WASHINGTON -- Getting troops and their gear quickly to the fight, which likely will be thousands of miles from a home station, is an urgent readiness requirement, said Lt. Gen. Aundre F. Piggee.

The luxury of days of buildup at a tactical assembly area are long gone, he said. Adversaries know that playbook and will do their utmost to deny access.

As such, two readiness priorities of Army sustainers are stockpiling weapons and equipment for contingencies and much more rapidly offloading supplies needed by brigade combat teams at ports and runways.

Piggee, the Army Deputy Chief of Staff G-4, spoke Friday at an Association of the United States Army "Sustainment" Hot Topic forum at the Virginia State University in Petersburg, Virginia.

STOCKPILING MATERIEL

"We have Army Prepositioned Stocks all over the globe," Piggee said. "Our goal, in the coming years, is to have more than a dozen brigade-sized sets that are configured for combat, meaning being able to fight tonight."

The prepositioning of stocks throughout the world provides the Army with the ability to rapidly equip forces and provide support until air and sea lines of communication can be established, he said. Prepositioned stocks are located at or near the points of anticipated use, ashore and afloat.

Land forces must have the ability to act even when no permanent U.S. presence or infrastructure is available, he added. APS is also used to supply rotating forces, such as those in Eastern Europe or the Western Pacific. This is the purpose of the APS program.

EXPEDITIONARY LOGISTICS

Reducing time for offloading ships and aircraft is the second major priority, Piggee said.

In 2016, the Army conducted 35 BCT operational movements overseas, he said. In 2017, there were 55 such movements and by the end of 2018 there will have been 83.

The reason this is important, he said, is because the Army Army is not only increasing its presence in areas of the world where assurance to allies and deterrence to adversaries is important, but with each movement, Soldiers become more efficient at offloading.

Piggee said last year he personally witnessed the offload of the 10th Combat Aviation Brigade at a European port during an Operation Atlantic Resolve exercise.

Because Soldiers had learned the art of combat-loading vessels, they were able to remove their aircraft and parts in just two hours, an operation that normally would have taken a few days, he said.

Combat loading means stowing supplies in a manner that allows equipment that needs to be used immediately to come off the ship or aircraft first. This reduces the time needed to assemble a BCT for combat.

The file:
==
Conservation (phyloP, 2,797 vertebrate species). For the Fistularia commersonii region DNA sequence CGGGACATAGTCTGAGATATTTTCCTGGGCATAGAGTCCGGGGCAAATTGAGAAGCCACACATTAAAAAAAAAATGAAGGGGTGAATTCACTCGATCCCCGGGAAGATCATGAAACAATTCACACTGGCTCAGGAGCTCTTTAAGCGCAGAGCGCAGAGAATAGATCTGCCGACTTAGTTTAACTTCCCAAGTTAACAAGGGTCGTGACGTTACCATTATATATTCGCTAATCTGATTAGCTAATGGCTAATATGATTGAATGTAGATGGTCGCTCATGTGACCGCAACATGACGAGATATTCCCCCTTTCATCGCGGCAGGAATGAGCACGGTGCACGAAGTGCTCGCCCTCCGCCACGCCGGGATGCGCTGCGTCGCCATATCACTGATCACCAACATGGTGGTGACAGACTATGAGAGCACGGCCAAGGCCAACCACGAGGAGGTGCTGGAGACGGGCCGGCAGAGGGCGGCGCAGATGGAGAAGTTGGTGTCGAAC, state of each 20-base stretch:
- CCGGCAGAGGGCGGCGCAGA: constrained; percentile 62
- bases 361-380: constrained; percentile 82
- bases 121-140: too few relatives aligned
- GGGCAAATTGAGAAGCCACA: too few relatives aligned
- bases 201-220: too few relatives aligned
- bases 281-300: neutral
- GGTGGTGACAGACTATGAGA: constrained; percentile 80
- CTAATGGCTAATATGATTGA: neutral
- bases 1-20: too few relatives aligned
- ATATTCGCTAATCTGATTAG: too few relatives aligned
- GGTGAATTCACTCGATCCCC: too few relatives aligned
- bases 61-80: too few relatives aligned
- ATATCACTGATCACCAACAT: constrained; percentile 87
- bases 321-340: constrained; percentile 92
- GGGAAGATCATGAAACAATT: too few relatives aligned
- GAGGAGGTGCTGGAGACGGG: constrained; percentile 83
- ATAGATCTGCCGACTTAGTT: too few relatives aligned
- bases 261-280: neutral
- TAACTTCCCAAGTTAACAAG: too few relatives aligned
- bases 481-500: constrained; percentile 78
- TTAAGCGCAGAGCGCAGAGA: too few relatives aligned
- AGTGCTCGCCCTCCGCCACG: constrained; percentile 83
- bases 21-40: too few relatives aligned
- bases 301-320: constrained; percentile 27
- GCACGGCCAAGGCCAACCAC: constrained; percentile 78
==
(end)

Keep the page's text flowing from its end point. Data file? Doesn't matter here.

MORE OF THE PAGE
G-4 TOPS CENTURY MARK

Last month was Army G-4's 100th anniversary, Piggee said, noting there was a celebration he attended at Fort Belvoir, Virginia, where he reflected on that milestone.

"What struck me first is, our nation has been at war more than a third of the last 100 years," he said, adding that logistics played a pivotal role in those wars.

The second thought, he said he had on that anniversary was "just how many billions and billions and billions of tons of equipment, supplies, ammunition, fuel, and food we produced and transported to all those fights."

And, the general's third thought was that "logisticians do big things. If our first leader, Gen. George Washington Goethals, were alive today, he would recognize our weapons and the bullets we use. Since World War I and World War II, they haven't changed much."

But everything else --- the equipment, how it's manufactured, the network and so on -- would be unrecognizable to him, he added.

Goethals supervised construction of the Panama Canal and became acting quartermaster general of the Army in 1917, during World War I.

Piggee said it's a great time to be a logistician. "We are playing a key role in [Chief of Staff of the Army Gen. Mark A. Milley's] priority to improve readiness of the force.

"We are regaining basic skills that had atrophied during the wars," he continued, speaking about Iraq and Afghanistan. "We were not used to moving and maintaining equipment, because equipment was waiting for you at forward operating bases, and contractors did maintenance.

"The good news is, we have gotten those fundamentals back through home-station training, training at our combat training centers, and exercises in Europe, the Pacific, and Africa," he said.

In closing, he said: "20 to 30 years from now one of you in this room will probably have my job. I need to make sure that as my successor, you are not stuck with technologies, processes, and doctrine that we used in 2018, because we failed to modernize."